Bursitis: Symptoms, Causes, and Treatment

Medically Reviewed by Jabeen Begum, MD on December 15, 2023
13 min read

Bursitis is inflammation or irritation of a bursa sac. You have these sacs all over your body. They’re filled with fluid that eases rubbing and friction between tissues such as bones, muscles, tendons, and skin. Bursitis is common around major joints such as your shoulder, elbow, hip, or knee.

Bursitis is common in adults, especially after age 40.

It’s usually caused by repeated pressure on an area or by using a joint too much. High-risk activities include gardening, raking, carpentry, shoveling, painting, scrubbing, playing tennis, golf, skiing, and throwing. You can also get bursitis by sitting or standing the wrong way for a long time at work or home, or by not stretching enough before you exercise. Sudden injury can sometimes cause bursitis.

As you age, your tendons aren’t able to handle stress as well. They’re less elastic and easier to tear.

If there’s a problem with the structure of a bone or joint (such as legs that are different lengths or arthritis in a joint), it can put more stress on a bursa, causing bursitis. Reactions to medications and stress or inflammation from other conditions, such as rheumatoid arthritis, gout, psoriatic arthritis, or thyroid disorders, may also raise your risk.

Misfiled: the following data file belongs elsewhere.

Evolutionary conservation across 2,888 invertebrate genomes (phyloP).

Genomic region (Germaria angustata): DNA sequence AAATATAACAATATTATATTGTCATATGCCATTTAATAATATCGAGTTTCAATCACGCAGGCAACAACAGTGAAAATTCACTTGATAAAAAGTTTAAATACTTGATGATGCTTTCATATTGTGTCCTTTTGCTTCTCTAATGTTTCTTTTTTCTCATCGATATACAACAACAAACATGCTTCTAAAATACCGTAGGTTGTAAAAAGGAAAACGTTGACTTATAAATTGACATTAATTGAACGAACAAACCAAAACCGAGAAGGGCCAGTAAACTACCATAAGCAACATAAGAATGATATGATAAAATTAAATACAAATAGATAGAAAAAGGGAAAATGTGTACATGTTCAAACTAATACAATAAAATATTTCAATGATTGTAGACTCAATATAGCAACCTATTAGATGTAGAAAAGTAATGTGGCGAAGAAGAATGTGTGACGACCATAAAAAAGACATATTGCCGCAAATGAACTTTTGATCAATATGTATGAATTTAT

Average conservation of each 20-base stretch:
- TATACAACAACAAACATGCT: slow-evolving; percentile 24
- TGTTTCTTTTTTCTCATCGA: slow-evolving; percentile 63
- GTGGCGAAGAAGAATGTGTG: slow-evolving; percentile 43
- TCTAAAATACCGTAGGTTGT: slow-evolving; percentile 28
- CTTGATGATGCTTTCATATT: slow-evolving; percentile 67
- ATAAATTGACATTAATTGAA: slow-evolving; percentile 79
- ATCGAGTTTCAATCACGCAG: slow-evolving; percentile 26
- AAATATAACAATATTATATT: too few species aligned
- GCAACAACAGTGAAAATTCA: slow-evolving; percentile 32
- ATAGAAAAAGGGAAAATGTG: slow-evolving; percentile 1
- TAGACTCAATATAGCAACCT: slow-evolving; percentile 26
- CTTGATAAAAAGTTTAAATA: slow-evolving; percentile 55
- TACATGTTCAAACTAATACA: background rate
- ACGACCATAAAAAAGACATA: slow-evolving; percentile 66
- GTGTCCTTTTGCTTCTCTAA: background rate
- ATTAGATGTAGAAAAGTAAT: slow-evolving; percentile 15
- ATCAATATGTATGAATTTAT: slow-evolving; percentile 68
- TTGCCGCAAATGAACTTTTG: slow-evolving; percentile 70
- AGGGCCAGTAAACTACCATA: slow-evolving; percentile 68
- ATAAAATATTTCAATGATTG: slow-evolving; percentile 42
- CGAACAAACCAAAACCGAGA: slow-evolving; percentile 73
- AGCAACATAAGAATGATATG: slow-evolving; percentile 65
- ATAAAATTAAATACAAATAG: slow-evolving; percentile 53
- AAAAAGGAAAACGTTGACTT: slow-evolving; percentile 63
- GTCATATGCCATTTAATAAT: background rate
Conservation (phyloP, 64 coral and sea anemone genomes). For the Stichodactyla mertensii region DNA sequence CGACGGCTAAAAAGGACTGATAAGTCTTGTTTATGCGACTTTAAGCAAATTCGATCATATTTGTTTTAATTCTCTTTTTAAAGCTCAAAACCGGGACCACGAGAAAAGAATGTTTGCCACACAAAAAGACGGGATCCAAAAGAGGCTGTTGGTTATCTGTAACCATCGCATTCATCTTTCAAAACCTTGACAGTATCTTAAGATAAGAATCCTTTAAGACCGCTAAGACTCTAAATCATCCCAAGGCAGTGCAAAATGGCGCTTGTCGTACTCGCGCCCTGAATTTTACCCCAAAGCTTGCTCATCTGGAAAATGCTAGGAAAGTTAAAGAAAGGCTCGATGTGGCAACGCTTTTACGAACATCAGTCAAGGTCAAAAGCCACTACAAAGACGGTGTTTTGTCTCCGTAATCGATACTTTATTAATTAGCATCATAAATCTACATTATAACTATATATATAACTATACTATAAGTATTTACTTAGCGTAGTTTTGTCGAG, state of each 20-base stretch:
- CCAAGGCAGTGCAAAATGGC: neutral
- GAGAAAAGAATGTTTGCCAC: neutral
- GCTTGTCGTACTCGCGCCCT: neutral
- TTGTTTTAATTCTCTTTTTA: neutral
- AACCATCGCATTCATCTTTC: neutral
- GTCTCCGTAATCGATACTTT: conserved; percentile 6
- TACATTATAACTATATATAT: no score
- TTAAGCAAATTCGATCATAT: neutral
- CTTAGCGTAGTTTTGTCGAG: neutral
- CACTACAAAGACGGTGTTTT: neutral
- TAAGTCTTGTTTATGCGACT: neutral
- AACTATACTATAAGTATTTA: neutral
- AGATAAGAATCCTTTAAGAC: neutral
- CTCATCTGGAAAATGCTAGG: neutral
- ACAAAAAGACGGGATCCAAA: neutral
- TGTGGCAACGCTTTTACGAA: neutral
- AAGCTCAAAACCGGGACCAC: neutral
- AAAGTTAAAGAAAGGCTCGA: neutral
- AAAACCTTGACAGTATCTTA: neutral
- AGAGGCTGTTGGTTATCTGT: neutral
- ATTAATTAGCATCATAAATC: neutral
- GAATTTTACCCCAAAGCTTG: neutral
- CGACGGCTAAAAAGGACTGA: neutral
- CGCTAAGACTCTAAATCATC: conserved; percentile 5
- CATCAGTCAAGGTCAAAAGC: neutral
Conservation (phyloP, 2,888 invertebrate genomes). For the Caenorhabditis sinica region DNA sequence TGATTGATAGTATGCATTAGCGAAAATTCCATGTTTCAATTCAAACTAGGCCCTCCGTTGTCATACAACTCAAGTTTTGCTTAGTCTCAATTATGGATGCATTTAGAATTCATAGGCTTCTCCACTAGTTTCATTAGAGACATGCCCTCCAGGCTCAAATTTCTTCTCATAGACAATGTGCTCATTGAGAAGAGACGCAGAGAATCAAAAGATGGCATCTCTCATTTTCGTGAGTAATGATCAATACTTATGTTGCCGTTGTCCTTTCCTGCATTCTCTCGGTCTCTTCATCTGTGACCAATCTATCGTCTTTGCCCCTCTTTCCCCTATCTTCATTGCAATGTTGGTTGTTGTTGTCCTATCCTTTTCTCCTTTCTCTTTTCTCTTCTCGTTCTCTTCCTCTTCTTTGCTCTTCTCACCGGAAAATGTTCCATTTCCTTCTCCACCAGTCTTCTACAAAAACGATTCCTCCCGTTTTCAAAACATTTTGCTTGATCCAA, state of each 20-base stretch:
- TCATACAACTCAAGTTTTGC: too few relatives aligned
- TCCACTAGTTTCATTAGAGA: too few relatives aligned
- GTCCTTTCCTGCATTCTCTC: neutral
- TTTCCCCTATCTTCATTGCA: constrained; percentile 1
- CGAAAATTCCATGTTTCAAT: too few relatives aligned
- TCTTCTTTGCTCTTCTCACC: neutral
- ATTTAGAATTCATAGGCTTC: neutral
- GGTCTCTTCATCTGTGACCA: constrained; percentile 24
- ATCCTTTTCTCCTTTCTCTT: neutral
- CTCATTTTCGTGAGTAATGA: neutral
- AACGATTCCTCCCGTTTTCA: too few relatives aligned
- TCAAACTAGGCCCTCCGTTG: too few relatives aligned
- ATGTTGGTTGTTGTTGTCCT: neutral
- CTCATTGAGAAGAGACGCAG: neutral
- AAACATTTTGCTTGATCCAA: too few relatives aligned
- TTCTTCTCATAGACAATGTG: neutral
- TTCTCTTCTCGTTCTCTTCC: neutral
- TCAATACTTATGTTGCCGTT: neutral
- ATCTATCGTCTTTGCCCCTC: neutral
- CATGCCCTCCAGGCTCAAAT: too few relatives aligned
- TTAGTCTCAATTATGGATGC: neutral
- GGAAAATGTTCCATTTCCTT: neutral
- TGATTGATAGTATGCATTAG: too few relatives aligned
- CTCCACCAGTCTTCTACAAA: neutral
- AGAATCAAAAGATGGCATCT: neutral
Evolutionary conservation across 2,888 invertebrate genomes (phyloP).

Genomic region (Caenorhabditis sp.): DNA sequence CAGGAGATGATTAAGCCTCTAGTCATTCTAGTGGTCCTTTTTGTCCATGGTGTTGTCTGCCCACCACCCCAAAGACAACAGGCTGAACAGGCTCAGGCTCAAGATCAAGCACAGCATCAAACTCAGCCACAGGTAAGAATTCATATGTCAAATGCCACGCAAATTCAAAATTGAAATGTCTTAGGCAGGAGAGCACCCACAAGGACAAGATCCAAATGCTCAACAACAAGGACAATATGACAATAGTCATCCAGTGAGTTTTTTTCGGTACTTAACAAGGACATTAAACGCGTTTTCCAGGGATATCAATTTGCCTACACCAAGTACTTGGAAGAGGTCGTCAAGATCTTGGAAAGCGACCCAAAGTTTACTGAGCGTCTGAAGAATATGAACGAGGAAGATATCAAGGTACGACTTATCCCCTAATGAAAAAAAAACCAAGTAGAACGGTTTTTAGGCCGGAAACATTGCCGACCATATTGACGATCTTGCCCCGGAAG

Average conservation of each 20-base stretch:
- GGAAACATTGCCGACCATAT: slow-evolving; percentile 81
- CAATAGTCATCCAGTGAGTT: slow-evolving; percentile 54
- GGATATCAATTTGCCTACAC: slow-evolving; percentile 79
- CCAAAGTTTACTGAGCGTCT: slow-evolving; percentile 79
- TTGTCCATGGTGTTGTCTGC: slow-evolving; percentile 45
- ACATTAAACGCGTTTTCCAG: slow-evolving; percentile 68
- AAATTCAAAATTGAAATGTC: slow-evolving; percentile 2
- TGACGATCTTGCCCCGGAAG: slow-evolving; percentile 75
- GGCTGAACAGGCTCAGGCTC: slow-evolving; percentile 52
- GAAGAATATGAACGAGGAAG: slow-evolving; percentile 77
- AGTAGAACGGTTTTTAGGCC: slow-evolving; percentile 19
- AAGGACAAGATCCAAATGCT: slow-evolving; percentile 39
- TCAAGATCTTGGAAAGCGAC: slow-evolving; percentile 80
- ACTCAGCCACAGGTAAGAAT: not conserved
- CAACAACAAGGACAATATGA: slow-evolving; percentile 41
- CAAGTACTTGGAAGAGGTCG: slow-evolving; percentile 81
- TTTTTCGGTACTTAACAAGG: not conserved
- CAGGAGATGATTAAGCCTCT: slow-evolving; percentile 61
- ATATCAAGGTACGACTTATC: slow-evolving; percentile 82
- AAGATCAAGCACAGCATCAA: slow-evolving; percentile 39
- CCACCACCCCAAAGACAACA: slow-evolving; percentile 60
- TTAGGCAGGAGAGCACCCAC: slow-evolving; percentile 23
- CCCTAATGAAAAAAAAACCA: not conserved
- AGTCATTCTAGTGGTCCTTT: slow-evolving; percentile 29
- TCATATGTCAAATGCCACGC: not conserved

An infection, especially with Staphylococcus aureus bacteria, can sometimes cause bursitis.

Bursas are small sacs filled with fluid that help cushion your joints, bones, and muscles. Any bursa can become inflamed, but the most common places to have bursitis are in your shoulder, elbow, knee, hip, or foot.

Bursitis can happen suddenly, or it can be ongoing (chronic). When it comes on suddenly, it usually hurts to move your affected joint. With chronic bursitis, a bursa swells slowly, and you may or may not feel pain.